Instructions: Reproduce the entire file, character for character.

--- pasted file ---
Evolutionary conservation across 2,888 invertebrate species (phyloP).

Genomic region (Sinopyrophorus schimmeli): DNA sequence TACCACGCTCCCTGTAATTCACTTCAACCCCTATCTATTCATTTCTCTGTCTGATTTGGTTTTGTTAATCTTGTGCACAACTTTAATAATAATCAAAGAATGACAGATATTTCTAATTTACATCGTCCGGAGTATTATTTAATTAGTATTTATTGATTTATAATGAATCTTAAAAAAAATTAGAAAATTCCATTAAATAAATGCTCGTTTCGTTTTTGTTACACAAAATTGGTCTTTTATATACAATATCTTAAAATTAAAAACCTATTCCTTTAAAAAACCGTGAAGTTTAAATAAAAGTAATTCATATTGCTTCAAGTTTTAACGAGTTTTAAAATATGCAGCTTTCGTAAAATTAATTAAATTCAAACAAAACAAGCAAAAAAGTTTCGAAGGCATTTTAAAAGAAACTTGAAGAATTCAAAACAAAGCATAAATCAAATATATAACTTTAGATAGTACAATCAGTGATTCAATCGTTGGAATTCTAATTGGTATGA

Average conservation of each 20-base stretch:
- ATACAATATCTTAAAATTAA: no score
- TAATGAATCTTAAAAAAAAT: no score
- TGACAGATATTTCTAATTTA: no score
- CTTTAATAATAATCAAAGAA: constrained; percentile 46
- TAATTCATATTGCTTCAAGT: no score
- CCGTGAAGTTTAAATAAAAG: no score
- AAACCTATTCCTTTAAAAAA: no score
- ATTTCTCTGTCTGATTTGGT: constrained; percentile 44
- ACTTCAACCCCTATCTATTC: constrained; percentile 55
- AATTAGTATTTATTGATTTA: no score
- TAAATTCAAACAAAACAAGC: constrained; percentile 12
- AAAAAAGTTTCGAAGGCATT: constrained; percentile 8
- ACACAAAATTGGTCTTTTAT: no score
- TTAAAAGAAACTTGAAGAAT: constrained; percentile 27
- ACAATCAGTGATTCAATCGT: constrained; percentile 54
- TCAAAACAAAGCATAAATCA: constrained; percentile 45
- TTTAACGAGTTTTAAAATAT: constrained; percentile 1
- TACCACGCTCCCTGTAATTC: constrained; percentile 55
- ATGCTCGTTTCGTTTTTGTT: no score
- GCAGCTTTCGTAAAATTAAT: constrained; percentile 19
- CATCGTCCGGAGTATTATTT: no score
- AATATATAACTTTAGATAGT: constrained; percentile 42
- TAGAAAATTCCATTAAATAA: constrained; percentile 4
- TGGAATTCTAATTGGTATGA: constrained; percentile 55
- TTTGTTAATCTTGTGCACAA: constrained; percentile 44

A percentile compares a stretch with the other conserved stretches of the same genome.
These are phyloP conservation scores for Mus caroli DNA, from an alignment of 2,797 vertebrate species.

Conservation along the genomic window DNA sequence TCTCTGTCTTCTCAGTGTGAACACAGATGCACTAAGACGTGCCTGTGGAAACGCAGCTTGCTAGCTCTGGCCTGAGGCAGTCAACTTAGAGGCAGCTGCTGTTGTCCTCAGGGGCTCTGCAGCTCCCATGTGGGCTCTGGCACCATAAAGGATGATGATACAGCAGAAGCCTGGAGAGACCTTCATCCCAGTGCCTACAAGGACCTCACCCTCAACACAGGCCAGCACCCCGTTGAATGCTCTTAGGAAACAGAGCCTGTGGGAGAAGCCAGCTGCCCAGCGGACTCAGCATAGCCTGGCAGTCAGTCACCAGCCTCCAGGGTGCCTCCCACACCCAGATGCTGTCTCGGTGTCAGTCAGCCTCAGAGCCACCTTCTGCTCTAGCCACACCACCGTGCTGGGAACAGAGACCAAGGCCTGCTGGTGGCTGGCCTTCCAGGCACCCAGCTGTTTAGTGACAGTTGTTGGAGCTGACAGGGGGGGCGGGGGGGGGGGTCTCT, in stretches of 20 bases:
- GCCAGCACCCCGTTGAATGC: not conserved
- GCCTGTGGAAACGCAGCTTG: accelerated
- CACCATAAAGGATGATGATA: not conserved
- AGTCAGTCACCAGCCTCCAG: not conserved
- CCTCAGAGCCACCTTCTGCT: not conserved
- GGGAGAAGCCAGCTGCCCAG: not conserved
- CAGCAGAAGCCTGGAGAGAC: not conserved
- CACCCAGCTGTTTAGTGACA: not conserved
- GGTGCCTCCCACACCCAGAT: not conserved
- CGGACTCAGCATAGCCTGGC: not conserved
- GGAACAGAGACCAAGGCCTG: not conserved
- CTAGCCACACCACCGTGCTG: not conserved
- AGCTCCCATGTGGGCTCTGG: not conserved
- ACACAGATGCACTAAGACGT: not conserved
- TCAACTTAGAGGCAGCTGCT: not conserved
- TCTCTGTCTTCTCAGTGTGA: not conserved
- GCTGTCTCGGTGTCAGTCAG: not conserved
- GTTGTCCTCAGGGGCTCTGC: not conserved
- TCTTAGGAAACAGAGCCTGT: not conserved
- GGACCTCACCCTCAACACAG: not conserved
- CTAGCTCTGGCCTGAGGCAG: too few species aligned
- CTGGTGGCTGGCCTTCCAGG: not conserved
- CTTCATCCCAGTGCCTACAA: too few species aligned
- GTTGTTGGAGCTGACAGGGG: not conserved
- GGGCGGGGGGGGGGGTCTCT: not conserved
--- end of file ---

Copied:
Evolutionary conservation across 2,888 invertebrate species (phyloP).

Genomic region (Sinopyrophorus schimmeli): DNA sequence TACCACGCTCCCTGTAATTCACTTCAACCCCTATCTATTCATTTCTCTGTCTGATTTGGTTTTGTTAATCTTGTGCACAACTTTAATAATAATCAAAGAATGACAGATATTTCTAATTTACATCGTCCGGAGTATTATTTAATTAGTATTTATTGATTTATAATGAATCTTAAAAAAAATTAGAAAATTCCATTAAATAAATGCTCGTTTCGTTTTTGTTACACAAAATTGGTCTTTTATATACAATATCTTAAAATTAAAAACCTATTCCTTTAAAAAACCGTGAAGTTTAAATAAAAGTAATTCATATTGCTTCAAGTTTTAACGAGTTTTAAAATATGCAGCTTTCGTAAAATTAATTAAATTCAAACAAAACAAGCAAAAAAGTTTCGAAGGCATTTTAAAAGAAACTTGAAGAATTCAAAACAAAGCATAAATCAAATATATAACTTTAGATAGTACAATCAGTGATTCAATCGTTGGAATTCTAATTGGTATGA

Average conservation of each 20-base stretch:
- ATACAATATCTTAAAATTAA: no score
- TAATGAATCTTAAAAAAAAT: no score
- TGACAGATATTTCTAATTTA: no score
- CTTTAATAATAATCAAAGAA: constrained; percentile 46
- TAATTCATATTGCTTCAAGT: no score
- CCGTGAAGTTTAAATAAAAG: no score
- AAACCTATTCCTTTAAAAAA: no score
- ATTTCTCTGTCTGATTTGGT: constrained; percentile 44
- ACTTCAACCCCTATCTATTC: constrained; percentile 55
- AATTAGTATTTATTGATTTA: no score
- TAAATTCAAACAAAACAAGC: constrained; percentile 12
- AAAAAAGTTTCGAAGGCATT: constrained; percentile 8
- ACACAAAATTGGTCTTTTAT: no score
- TTAAAAGAAACTTGAAGAAT: constrained; percentile 27
- ACAATCAGTGATTCAATCGT: constrained; percentile 54
- TCAAAACAAAGCATAAATCA: constrained; percentile 45
- TTTAACGAGTTTTAAAATAT: constrained; percentile 1
- TACCACGCTCCCTGTAATTC: constrained; percentile 55
- ATGCTCGTTTCGTTTTTGTT: no score
- GCAGCTTTCGTAAAATTAAT: constrained; percentile 19
- CATCGTCCGGAGTATTATTT: no score
- AATATATAACTTTAGATAGT: constrained; percentile 42
- TAGAAAATTCCATTAAATAA: constrained; percentile 4
- TGGAATTCTAATTGGTATGA: constrained; percentile 55
- TTTGTTAATCTTGTGCACAA: constrained; percentile 44

A percentile compares a stretch with the other conserved stretches of the same genome.
These are phyloP conservation scores for Mus caroli DNA, from an alignment of 2,797 vertebrate species.

Conservation along the genomic window DNA sequence TCTCTGTCTTCTCAGTGTGAACACAGATGCACTAAGACGTGCCTGTGGAAACGCAGCTTGCTAGCTCTGGCCTGAGGCAGTCAACTTAGAGGCAGCTGCTGTTGTCCTCAGGGGCTCTGCAGCTCCCATGTGGGCTCTGGCACCATAAAGGATGATGATACAGCAGAAGCCTGGAGAGACCTTCATCCCAGTGCCTACAAGGACCTCACCCTCAACACAGGCCAGCACCCCGTTGAATGCTCTTAGGAAACAGAGCCTGTGGGAGAAGCCAGCTGCCCAGCGGACTCAGCATAGCCTGGCAGTCAGTCACCAGCCTCCAGGGTGCCTCCCACACCCAGATGCTGTCTCGGTGTCAGTCAGCCTCAGAGCCACCTTCTGCTCTAGCCACACCACCGTGCTGGGAACAGAGACCAAGGCCTGCTGGTGGCTGGCCTTCCAGGCACCCAGCTGTTTAGTGACAGTTGTTGGAGCTGACAGGGGGGGCGGGGGGGGGGGTCTCT, in stretches of 20 bases:
- GCCAGCACCCCGTTGAATGC: not conserved
- GCCTGTGGAAACGCAGCTTG: accelerated
- CACCATAAAGGATGATGATA: not conserved
- AGTCAGTCACCAGCCTCCAG: not conserved
- CCTCAGAGCCACCTTCTGCT: not conserved
- GGGAGAAGCCAGCTGCCCAG: not conserved
- CAGCAGAAGCCTGGAGAGAC: not conserved
- CACCCAGCTGTTTAGTGACA: not conserved
- GGTGCCTCCCACACCCAGAT: not conserved
- CGGACTCAGCATAGCCTGGC: not conserved
- GGAACAGAGACCAAGGCCTG: not conserved
- CTAGCCACACCACCGTGCTG: not conserved
- AGCTCCCATGTGGGCTCTGG: not conserved
- ACACAGATGCACTAAGACGT: not conserved
- TCAACTTAGAGGCAGCTGCT: not conserved
- TCTCTGTCTTCTCAGTGTGA: not conserved
- GCTGTCTCGGTGTCAGTCAG: not conserved
- GTTGTCCTCAGGGGCTCTGC: not conserved
- TCTTAGGAAACAGAGCCTGT: not conserved
- GGACCTCACCCTCAACACAG: not conserved
- CTAGCTCTGGCCTGAGGCAG: too few species aligned
- CTGGTGGCTGGCCTTCCAGG: not conserved
- CTTCATCCCAGTGCCTACAA: too few species aligned
- GTTGTTGGAGCTGACAGGGG: not conserved
- GGGCGGGGGGGGGGGTCTCT: not conserved